As if dealing with pressure from her school’s resident mean girls wasn’t enough, “A Wrinkle in Time’s” Meg Murry (Storm Reid) must also cope with the sadness and anger she feels on the fourth anniversary of the disappearance of her NASA scientist father (Chris Pine). He went missing not long after the adoption of her bright younger brother, Charles Wallace (Deric McCabe). As a result, Charles Wallace never really knew their dad, but he recognizes Meg’s pain and tries to protect her.

Things get worse when Meg vents her anger at one of the mean girls. Fortunately, some new allies appear just in time. Meg is befriended by Calvin (Levi Miller), a popular boy from her class. And, Charles Wallace introduces two new acquaintances he’s made- talkative, curious Mrs. Whatsit (Reese Witherspoon) and quotation-loving Mrs. Who (Mindy Kaling).

Unfortunately, Meg is so conflicted she can’t let herself be open to these new friendships. When Calvin tries to compliment her, she deflects his kindness. Meg worries both Mrs. Whatsit and Mrs. Who are eccentric, prompting Mrs. Whatsit to reciprocate by calling out Meg’s suspicious nature.

The discord is smoothed over, at least temporarily, by the appearance of Mrs. Which (Oprah Winfrey), a bejeweled, literally larger-than-life being. Which patiently explains that she, Who, and Whatsit are warriors for good. They were summoned by a message from Meg’s father and have come to help Meg and Charles Wallace locate him.

The three warriors enable Meg, Charles Wallace, and Calvin to efficiently travel through time and space in search of Mr. Murry via a process called “tessering.” In a nice twist, each of the warriors mentors one of the kids- impulsive Mrs. Whatsit is paired with Charles Wallace, quotation-spouting Mrs. Who with Calvin, and wise Mrs. Which with Meg. As they travel to various planets in search of Mr. Murry, Meg discovers things aren’t always as they seem, both at home and in new lands.

Adapted from prolific author Madeleine L’Engle’s Newbery Award winning classic children’s novel, this screen version of “A Wrinkle in Time” succeeds best when it reveals layers of life that teenage Meg has been too overwhelmed to notice. The time she shares with Mrs. Which and with the Happy Medium (Zach Galifianakis) remind both the audience and Meg that imperfections are not always weaknesses. The script by Jennifer Lee (“Frozen”) and Jeff Stockwell handles these revelations successfully. A scene in which Meg confronts who she could be if she was the mean girl version of herself has especially great impact, visually and thematically.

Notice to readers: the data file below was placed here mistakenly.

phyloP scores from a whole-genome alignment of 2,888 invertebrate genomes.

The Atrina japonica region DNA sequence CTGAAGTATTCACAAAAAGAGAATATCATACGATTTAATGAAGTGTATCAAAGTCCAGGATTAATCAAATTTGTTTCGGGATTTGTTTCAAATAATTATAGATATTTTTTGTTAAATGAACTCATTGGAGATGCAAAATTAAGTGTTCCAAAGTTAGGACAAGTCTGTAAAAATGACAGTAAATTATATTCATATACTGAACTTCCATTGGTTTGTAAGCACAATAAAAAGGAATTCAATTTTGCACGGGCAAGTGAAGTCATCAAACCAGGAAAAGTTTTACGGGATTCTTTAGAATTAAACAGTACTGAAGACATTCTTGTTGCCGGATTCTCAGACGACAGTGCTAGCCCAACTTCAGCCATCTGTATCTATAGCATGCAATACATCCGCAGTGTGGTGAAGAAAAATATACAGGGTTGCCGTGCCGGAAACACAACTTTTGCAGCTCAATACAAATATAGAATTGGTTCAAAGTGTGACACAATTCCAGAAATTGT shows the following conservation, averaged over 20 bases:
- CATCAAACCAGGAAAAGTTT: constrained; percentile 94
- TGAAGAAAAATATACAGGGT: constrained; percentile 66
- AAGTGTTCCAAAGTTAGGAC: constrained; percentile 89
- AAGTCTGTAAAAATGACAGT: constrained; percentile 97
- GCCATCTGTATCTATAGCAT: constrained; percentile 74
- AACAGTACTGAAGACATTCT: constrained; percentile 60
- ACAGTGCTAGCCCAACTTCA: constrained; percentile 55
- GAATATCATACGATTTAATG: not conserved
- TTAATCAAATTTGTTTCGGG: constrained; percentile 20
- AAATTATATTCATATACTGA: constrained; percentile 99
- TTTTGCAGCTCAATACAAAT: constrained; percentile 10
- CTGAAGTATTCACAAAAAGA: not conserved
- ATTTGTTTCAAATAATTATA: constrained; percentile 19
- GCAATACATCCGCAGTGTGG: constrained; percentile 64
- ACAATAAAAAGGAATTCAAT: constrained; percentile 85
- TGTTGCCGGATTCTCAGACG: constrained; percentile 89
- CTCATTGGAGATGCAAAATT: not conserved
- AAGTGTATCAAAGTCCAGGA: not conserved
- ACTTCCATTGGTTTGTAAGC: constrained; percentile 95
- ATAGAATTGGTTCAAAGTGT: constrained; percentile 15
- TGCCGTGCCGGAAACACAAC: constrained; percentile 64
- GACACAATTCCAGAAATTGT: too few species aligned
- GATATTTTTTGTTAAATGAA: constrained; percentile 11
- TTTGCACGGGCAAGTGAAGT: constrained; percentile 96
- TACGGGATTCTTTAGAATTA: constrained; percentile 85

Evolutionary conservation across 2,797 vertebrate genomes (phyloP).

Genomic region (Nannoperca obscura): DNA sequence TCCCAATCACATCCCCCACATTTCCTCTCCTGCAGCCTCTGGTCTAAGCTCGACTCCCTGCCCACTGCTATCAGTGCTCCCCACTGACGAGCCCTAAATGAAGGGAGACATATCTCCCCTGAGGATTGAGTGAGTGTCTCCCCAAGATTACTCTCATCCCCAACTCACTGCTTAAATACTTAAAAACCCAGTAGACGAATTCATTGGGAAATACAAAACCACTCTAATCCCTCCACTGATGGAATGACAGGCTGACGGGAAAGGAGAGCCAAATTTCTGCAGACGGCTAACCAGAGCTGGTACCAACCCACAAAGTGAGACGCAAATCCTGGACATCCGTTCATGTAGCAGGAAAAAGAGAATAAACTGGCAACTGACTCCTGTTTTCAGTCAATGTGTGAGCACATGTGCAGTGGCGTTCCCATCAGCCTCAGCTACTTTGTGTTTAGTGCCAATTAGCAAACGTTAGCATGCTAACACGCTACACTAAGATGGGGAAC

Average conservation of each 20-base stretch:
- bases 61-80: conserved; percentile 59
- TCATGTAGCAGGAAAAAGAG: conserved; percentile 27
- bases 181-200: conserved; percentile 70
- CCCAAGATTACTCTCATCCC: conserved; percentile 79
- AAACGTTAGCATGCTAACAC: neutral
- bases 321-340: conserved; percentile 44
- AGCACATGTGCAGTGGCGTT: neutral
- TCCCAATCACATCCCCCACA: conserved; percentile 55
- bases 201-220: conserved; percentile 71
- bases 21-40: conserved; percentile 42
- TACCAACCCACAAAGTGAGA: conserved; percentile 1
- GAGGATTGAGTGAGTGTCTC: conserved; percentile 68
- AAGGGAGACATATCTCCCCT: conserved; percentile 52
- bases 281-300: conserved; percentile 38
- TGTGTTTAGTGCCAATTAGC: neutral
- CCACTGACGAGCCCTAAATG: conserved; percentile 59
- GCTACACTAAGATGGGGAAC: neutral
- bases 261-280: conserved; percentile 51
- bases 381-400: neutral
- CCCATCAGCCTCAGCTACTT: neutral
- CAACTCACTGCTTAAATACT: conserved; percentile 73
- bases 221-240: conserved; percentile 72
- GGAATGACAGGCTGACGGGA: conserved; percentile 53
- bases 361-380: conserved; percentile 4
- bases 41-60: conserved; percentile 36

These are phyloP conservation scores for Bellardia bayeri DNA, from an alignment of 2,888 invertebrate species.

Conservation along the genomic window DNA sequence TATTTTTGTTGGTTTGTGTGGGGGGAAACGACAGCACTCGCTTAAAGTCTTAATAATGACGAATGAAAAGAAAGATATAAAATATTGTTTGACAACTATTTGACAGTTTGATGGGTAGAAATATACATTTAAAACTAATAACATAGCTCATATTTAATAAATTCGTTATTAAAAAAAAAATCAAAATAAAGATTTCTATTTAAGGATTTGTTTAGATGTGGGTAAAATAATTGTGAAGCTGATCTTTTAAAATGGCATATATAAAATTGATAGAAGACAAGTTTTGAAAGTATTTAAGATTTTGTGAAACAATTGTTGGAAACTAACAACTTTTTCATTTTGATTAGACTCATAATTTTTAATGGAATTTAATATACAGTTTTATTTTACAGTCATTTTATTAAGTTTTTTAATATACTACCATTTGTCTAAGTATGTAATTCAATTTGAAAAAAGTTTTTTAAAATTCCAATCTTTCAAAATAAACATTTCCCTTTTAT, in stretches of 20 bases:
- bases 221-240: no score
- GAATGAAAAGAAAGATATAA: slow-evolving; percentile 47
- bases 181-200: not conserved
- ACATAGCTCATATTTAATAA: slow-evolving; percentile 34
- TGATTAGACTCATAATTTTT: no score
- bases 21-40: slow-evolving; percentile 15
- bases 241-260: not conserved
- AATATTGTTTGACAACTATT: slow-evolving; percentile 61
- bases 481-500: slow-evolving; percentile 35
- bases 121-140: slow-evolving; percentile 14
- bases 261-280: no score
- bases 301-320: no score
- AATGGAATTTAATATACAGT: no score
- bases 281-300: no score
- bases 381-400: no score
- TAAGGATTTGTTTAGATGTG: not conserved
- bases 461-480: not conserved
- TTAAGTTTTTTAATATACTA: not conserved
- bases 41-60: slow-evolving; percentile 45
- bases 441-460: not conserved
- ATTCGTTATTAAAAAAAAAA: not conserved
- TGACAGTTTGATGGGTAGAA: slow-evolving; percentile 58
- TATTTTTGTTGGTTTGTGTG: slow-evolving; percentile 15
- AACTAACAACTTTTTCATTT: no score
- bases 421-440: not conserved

That said, audiences do need to be prepared for a bit of an Alice in Wonderland-like trip down the rabbit hole as they watch “A Wrinkle in Time.” Guided by the warriors, Meg, Calvin, and Charles Wallace visit a variety of planets and landscapes, ranging from the lush mountains of Uriel to a brightly colored beach scene.  The CG creations from a team led by Industrial Light and Magic’s Rich McBride are engaging and varied. Fans of the original story will recognize some of the settings but may miss others that were omitted. Audiences not familiar with L’Engle’s book will just have to let the film take them where it will. Occasionally the logic in Lee and Stockwell’s script has a minor hiccup as in the scene where Charles Wallace inexplicably disappears when a forest erupts. Fortunately, such a moment is rare

Director Ava DuVernay and casting director Aisha Coley selected a diverse, talented cast for “Wrinkle.” Reid deftly handles the various faces of Meg ranging from sad, awkward, angry teen to determined, protective sister.  As the three warriors, Witherspoon, Oprah, and Kaling successfully differentiate their characters. Witherspoon’s Whatsit is bubbly and outspoken. Kaling’s Who is knowledgeable and accepting. And, the wisdom of Oprah’s Which brings to mind the popular “Remembering Your Spirit” segments of the entertainer’s TV talk show. The three warriors’ costumes (creatively envisioned by Paco Delgado) complement their personality differences.

As Charles Wallace, young McCabe gets to explore a role that requires him to be both a kind, outspoken elementary school child and a possessed, mean tool of evil. Unfortunately, the film’s screenplay isn’t quite as clear as the book regarding the struggle preceding Charles Wallace’s transformation.

Galifianakis’ Happy Medium is best at moments when he’s sincere; the attempts at humor between his character and Witherspoon’s Whatsit don’t really succeed. And, Michael Pena as the dangerously charming Red weaves a spell that is engaging yet almost too brief.

The film’s music soundtrack seems a bit sparse. This is too bad because the songs that are included (by performers including Sia, Sade, and DJ Khaled with Demi Lovato) add to the emotional depth of the action.

Meg’s journey through “A Wrinkle in Time” starts with the goal of finding her dad. But it reveals much more than that to the teen, enabling her to gain a clearer picture of her worth and values.